Thomas Jefferson University

Cultivate Your Assessment: Make It Bloom

Taxonomy of Educational Objectives* is an invaluable resource for writing educational objectives and exam items. Although it is frequently attributed to Benjamin Bloom, the taxonomy is actually the result of approximately twenty years of work by a group called A Committee of College and University Examiners. The idea to create this taxonomy occurred at a meeting of the American Psychological Association in order to facilitate the communication of educational goals.

Taxonomy of Educational Objectives classifies and characterizes levels of mastery. It was developed and published based on three learning domains: cognitive, psychomotor and affective. There are multiple levels of competence within each of the three learning domains. The cognitive domain, which was the first to be defined and published, seems to be the most utilized.

The taxonomy of the cognitive domain contains six major classes and is organized as follows:

  1. Knowledge
  2. Comprehension
  3. Application
  4. Analysis
  5. Synthesis
  6. Evaluation

As the term taxonomy implies, these classifications are ordered from simple to complex.

Because this taxonomy has existed for close to fifty years, many educators have created lists of verbs that describe behaviors associated with these six classes. Use these lists as a resource when formulating objectives and examination items. You can find these in the links below. This approach will improve your test design by focusing your attention on strategies that truly test higher order cognition.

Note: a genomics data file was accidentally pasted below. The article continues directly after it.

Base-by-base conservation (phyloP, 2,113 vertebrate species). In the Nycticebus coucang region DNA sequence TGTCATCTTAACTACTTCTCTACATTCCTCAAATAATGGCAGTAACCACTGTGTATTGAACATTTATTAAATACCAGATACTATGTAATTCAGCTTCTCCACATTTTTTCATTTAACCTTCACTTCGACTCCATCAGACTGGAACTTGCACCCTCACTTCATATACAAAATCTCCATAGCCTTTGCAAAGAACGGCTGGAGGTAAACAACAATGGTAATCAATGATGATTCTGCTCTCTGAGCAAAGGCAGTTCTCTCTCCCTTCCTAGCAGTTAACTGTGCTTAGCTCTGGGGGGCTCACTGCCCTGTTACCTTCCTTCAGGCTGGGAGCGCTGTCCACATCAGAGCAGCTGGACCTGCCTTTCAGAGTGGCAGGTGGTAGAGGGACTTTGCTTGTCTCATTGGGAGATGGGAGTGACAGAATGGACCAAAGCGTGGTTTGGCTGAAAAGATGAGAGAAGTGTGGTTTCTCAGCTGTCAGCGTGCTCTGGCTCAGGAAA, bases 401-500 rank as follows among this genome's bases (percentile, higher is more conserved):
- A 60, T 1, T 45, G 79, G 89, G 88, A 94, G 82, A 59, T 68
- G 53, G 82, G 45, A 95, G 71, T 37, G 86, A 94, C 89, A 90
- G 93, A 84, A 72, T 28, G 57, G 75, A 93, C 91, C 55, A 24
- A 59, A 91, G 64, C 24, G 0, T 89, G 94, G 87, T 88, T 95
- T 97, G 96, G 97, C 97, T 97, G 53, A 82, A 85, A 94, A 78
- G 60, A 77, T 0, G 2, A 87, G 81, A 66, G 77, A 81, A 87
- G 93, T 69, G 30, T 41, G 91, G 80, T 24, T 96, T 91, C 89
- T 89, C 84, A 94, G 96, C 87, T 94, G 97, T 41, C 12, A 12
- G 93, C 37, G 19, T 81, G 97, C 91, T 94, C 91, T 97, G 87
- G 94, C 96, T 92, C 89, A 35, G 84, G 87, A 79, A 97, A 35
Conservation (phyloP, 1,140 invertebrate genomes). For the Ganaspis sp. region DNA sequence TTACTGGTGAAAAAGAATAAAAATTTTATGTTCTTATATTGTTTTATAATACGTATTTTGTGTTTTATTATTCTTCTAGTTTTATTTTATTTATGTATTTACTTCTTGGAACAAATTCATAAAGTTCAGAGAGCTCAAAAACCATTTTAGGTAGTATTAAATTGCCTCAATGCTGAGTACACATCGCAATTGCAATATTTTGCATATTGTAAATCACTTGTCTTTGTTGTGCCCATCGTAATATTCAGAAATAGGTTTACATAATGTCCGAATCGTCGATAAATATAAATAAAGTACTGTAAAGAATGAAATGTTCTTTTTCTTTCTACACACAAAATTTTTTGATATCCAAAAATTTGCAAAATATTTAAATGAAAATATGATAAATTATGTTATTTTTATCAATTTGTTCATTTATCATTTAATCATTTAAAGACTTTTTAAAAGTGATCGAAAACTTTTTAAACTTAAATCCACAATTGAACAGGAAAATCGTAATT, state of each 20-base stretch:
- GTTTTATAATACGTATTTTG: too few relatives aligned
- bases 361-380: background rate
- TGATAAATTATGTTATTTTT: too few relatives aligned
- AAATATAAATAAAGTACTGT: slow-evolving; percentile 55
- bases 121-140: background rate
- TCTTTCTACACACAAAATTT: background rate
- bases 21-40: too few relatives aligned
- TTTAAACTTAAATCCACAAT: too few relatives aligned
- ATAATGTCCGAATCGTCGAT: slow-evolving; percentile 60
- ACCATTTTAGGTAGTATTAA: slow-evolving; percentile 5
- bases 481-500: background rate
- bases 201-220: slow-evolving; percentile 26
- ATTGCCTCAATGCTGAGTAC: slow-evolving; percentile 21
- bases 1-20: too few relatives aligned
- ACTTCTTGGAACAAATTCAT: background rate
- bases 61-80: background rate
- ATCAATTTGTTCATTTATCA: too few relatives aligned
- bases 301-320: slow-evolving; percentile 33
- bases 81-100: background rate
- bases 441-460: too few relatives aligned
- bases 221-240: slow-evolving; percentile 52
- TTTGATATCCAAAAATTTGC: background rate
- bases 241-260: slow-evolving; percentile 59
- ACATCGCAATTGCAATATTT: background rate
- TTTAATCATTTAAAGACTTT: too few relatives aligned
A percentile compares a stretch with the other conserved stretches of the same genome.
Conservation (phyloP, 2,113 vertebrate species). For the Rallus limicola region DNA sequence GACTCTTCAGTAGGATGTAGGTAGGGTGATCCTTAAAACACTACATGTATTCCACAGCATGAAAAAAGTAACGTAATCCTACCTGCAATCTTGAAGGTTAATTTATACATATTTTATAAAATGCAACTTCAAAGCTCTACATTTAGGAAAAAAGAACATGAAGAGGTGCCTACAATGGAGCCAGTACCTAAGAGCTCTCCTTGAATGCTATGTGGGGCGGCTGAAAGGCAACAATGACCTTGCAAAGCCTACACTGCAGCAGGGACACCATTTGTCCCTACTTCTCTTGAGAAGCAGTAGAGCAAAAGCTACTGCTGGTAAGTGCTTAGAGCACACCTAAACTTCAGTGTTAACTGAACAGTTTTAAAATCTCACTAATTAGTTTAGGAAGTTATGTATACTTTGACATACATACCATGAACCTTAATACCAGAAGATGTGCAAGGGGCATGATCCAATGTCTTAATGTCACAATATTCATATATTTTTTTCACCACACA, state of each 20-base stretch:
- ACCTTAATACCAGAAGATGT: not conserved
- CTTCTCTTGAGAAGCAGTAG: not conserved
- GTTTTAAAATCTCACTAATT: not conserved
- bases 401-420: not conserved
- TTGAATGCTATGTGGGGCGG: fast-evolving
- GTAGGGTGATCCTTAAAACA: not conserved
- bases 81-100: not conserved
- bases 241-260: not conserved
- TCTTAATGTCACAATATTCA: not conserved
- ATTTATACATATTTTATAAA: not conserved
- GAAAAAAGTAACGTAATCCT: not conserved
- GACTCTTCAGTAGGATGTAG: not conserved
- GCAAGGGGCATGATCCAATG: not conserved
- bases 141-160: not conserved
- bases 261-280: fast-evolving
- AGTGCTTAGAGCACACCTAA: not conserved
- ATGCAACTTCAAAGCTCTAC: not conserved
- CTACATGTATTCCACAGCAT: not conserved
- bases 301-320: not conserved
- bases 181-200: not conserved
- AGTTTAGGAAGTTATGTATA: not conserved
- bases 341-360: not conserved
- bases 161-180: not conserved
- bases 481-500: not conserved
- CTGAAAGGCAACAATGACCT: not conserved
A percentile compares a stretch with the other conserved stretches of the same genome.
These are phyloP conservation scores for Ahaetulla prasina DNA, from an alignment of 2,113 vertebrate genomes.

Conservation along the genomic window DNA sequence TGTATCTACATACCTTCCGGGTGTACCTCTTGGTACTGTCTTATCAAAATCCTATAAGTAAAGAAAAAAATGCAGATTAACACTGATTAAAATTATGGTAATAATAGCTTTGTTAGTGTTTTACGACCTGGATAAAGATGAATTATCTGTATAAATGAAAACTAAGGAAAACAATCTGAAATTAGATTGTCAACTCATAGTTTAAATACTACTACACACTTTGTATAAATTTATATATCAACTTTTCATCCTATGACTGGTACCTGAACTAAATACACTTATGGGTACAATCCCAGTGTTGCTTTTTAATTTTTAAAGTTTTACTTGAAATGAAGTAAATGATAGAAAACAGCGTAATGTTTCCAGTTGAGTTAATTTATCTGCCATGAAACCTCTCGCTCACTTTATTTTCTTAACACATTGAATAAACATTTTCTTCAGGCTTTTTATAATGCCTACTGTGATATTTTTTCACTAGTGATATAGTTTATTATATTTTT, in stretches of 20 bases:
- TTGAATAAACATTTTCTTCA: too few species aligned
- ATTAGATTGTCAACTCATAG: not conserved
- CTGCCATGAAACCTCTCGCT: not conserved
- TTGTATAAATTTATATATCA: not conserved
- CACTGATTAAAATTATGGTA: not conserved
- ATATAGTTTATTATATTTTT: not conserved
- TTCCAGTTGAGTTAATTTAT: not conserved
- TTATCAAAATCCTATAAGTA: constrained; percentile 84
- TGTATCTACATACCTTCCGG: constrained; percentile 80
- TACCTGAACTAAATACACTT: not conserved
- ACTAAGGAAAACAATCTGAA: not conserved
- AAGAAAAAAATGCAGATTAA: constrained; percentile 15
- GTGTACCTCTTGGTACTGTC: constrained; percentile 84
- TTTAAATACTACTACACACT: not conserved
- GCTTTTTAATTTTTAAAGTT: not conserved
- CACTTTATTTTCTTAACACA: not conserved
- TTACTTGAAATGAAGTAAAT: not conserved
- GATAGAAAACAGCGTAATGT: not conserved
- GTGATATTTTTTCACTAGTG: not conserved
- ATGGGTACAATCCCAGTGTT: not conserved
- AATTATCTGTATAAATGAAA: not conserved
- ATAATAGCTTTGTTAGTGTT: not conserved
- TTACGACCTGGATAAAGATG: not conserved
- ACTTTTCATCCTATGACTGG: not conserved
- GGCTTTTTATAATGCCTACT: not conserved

Let’s consider a few exam items created using this approach.


1. List the components of elastic resistance.


2. Surface tension is categorized as _________ resistance.


3. An obstruction that occludes an endotracheal tube to half its original diameter increases resistance by a factor of _____.


4. Create a diagram that categorizes the various forces that comprise the total resistance to ventilation.


5. A patient’s mechanical ventilator is alarming due to high pressure. Suggest four scenarios that may have caused this to happen.


6. From your answers to the above question, select the most likely reason and justify your selection.

One of the traps in item writing is to create too many questions that test lower order cognitive skills. Thorndike suggests that exam questions emphasize knowledge because of the instructor's desire for unprompted recall.** But, as I review the questions prepared, a different reason comes to mind. I have less confidence in questions 4, 5 and 6. They are not as direct, clear and defensible. I can argue that they fall into the distinct level of the taxonomy, but I am sure that others could argue against me. So now what do I do? How do I hone my test writing skills?

Begin by putting every effort into writing clear objective questions designed to assess the higher cognitive skills, then give the test to the students. They’ll have no problem pointing out flaws in the questions. If in the final analysis you question the validity of an item, eliminate it from the score and rewrite it for the next class. Embrace that educator’s cliché, "An exam is a learning experience."

*Bloom, Benjamin S., ed. Taxonomy of Educational Objectives, The Classification of Educational Goals, Handbook I: Cognitive Domain. New York: David McKay Company, Inc., 1956.

**Thorndike, Robert L., ed. Educational Measurement. 2nd ed. Washington, D. C.: American Council on Education, 1971.